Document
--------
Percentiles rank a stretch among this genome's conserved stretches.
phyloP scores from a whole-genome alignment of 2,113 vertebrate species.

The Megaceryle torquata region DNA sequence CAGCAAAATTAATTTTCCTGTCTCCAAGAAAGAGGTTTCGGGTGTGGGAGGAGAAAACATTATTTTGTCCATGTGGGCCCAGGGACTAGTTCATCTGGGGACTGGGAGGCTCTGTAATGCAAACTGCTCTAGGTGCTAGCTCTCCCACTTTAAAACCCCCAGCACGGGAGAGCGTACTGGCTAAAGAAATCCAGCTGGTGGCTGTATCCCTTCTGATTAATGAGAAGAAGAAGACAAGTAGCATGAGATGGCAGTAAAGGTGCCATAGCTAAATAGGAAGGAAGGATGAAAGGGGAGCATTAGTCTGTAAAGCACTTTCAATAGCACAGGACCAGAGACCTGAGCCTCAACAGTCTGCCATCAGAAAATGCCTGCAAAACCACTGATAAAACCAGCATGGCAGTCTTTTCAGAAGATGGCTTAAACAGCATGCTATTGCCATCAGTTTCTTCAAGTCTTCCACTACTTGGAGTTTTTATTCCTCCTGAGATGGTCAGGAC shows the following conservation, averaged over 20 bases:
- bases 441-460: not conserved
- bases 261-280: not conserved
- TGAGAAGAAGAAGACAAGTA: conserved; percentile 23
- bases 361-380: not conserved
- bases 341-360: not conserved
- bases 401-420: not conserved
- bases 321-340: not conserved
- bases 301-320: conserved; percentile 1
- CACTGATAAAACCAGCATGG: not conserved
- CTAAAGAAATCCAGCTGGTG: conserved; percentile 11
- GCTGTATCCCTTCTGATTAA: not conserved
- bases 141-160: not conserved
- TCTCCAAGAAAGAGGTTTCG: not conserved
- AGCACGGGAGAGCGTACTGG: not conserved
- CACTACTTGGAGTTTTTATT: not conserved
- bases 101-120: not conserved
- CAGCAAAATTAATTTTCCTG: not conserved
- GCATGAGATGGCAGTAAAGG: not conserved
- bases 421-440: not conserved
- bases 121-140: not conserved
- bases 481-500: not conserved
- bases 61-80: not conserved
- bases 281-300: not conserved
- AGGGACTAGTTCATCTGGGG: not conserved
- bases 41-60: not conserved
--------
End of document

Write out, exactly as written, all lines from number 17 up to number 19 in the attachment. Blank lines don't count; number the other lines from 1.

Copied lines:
- AGCACGGGAGAGCGTACTGG: not conserved
- CACTACTTGGAGTTTTTATT: not conserved
- bases 101-120: not conserved